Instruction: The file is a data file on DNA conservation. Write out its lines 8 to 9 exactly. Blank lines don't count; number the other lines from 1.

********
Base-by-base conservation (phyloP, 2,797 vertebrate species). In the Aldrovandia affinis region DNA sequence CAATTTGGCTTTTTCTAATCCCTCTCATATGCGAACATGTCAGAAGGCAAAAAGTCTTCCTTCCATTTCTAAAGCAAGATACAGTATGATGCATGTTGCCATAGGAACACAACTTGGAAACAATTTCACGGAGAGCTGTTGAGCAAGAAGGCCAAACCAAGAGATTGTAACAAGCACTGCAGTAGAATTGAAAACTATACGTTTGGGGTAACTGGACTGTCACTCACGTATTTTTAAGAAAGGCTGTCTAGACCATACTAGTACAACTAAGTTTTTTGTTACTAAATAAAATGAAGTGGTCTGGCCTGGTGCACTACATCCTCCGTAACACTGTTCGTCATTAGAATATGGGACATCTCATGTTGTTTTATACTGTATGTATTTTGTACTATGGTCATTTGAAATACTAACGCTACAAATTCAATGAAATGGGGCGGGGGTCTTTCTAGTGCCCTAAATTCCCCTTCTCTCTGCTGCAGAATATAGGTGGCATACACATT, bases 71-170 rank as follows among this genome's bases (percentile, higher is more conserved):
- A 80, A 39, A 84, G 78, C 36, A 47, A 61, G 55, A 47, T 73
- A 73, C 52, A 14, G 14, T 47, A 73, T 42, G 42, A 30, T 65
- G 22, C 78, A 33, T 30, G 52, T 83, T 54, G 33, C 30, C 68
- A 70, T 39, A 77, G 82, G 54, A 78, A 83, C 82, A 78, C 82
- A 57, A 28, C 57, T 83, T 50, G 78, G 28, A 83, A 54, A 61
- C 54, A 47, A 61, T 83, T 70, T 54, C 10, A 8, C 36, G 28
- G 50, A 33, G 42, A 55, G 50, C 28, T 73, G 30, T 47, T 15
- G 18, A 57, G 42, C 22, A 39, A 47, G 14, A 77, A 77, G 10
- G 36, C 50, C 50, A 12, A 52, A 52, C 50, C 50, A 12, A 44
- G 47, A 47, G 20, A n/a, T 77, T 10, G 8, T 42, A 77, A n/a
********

- G 50, A 33, G 42, A 55, G 50, C 28, T 73, G 30, T 47, T 15
- G 18, A 57, G 42, C 22, A 39, A 47, G 14, A 77, A 77, G 10